by Janis Kenyon*
Information updated January 2004

If you are coming to Buenos Aires to attend a tango festival or just to dance, here are some suggestions on handling your money.

  1.  Bring a debit card for obtaining cash from the Banelco machines which are located on the main streets and at banks.  Transactions can be done in Spanish or English after entering your PIN.  You can withdraw only pesos (in $10/50/100 denominations).   You may encounter an ATM which doesn't permit foreigners to make withdrawals—the screen will announce "ningun extranjeros." You can withdraw more than the normal daily limit, although locals are limited to $250 pesos per week!  One piece of plastic is all you need.

  2.  Travelers cheques are bothersome since you have to wait in lines to cash them and often have to pay a service fee.

  3.  Small stores, buses and subways, post offices only accept the Argentine currency.

  4.  Stores in BsAs are charged 10% or more when they accept credit cards.  The annual finance rate here is 70%, so credit cards ("tarjetas de credito") are being used less and less in Buenos Aires.  A store may have a sign in the window indicating they accept many different credit cards, but this may not be the case—ask first.  Also, some stores will not accept debit cards ("tarjetas de debito") for purchases.  Usually their policy is posted where you pay.

  5.  In order to use a credit card for a purchase or restaurant bill, you will be asked to show another form of identification.

  6.  Do not carry a lot of cash with you at any time.  And by all means, do not carry your credit cards when going around the city or to the milongas.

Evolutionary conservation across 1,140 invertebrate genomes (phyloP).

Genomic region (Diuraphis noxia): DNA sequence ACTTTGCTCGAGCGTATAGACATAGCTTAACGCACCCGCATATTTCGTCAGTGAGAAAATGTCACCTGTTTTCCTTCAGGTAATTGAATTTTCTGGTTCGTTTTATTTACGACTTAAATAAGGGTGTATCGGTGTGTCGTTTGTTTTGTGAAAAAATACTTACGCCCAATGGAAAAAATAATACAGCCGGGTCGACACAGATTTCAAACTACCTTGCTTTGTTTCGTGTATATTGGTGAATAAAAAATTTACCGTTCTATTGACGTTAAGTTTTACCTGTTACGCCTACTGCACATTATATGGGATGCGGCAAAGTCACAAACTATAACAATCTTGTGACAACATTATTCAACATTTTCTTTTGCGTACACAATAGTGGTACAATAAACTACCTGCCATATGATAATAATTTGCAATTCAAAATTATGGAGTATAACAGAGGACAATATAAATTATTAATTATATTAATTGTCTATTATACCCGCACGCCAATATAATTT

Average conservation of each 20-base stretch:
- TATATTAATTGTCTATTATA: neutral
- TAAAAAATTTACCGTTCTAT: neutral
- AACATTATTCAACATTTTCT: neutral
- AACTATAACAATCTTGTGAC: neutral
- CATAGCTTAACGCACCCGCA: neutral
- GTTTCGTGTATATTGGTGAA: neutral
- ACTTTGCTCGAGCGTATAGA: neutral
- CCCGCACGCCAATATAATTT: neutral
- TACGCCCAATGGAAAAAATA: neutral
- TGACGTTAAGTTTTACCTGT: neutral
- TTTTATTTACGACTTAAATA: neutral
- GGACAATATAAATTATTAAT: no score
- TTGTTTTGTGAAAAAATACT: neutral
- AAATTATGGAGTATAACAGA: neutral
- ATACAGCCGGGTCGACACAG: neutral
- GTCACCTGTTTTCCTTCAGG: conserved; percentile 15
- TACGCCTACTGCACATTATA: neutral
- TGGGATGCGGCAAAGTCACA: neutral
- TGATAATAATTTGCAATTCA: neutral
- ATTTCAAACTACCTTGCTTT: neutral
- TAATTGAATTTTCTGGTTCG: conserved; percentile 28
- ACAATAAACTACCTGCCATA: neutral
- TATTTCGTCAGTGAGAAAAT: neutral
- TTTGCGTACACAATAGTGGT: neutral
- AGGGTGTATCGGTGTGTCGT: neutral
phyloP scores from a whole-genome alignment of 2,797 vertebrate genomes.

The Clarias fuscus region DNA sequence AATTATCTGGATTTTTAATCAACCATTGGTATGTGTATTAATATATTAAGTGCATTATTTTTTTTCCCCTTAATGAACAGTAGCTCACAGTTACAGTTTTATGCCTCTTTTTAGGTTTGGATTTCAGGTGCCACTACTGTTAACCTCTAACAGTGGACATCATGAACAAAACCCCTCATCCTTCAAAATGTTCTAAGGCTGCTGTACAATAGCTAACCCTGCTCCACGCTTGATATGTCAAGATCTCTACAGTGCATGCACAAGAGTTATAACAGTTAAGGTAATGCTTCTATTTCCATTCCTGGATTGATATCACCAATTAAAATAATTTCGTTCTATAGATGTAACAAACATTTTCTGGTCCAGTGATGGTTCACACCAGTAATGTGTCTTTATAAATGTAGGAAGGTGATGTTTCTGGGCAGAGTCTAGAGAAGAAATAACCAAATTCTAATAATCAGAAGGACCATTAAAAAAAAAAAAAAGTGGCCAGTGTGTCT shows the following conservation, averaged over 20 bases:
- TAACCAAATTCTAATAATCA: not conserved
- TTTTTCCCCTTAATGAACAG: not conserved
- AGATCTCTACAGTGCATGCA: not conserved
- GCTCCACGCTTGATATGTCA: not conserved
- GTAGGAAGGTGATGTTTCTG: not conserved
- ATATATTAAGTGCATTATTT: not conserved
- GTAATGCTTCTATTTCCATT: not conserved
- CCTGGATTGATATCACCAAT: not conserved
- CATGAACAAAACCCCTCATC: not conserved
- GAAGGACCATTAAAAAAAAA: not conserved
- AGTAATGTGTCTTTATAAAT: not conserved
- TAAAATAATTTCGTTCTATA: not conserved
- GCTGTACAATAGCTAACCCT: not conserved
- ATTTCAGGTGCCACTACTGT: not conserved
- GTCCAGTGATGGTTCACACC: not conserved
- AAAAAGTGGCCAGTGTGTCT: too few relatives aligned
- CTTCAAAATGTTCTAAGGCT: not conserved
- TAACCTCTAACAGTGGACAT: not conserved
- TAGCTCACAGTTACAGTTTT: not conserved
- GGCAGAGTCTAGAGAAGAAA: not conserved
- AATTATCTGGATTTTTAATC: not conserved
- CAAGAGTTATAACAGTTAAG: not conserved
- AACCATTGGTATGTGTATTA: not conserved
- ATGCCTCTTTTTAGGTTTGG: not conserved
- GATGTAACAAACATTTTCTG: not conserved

7.  Banks are open Monday through Friday from 9:00am to 3:00pm.  Usually between the hours of 3:00-4:00 p.m. the machines are being restocked with bills, so you'll have to go later to withdraw money.

  8.  Do ATM transactions during the day if you are withdrawing a large amount of cash and then return to your hotel to deposit the money in the hotel safe.  Don't carry it around with you all day and especially not to the milongas where it can be easily taken from your purse.  Take only what you absolutely need.   Hide money in your socks, shoes, inside jacket pockets.

  9.  If an ATM retains your debit card, be prepared to show your passport to the bank officials to recover your card.

10.  My recommendation is to use only the Citibank Banelco ATMs where you insert your card for the machine to read it and then withdraw it—the machine doesn't retain your card during the transaction.  This way it is less likely for you to lose your card in the machine.  Only the Banelco ATMs at Citibank are this way.  There is a Citibank location next to Zival's at the corner of Corrientes and Callao.

11.  Try to recognize pesos.  False ones are still in circulation.  Everywhere you use pesos the bills will be checked in one of several ways to assure they are authentic.  If you pay a taxi driver with a large bill, it is an opportunity for him to pass false money your way.  He figures tourists don't know the difference.  Use radio taxis only by calling them by phone—this is the safest way for tourists to get around.

12.  Expect to encounter people asking you for money—on the street, in the restaurants, on the subway.  You will have some idea of the serious economic crisis Argentina is facing.   Don't open your purse to take out your wallet.  It would be better to have small change ready in your pocket.   Have money ready in hand when you enter a milonga and try to be as discreet as possible when paying the waiter.

Hope you have a wonderful visit to Buenos Aires, free of money problems. Afterall, you're coming to dance.

*Janis Kenyon is a tango teacher from Chicago who moved to Buenos Aires in February 1999.  She coordinates the School of Milongueros, which provides instruction with authentic milongueros in Buenos Aires.  Email Janis.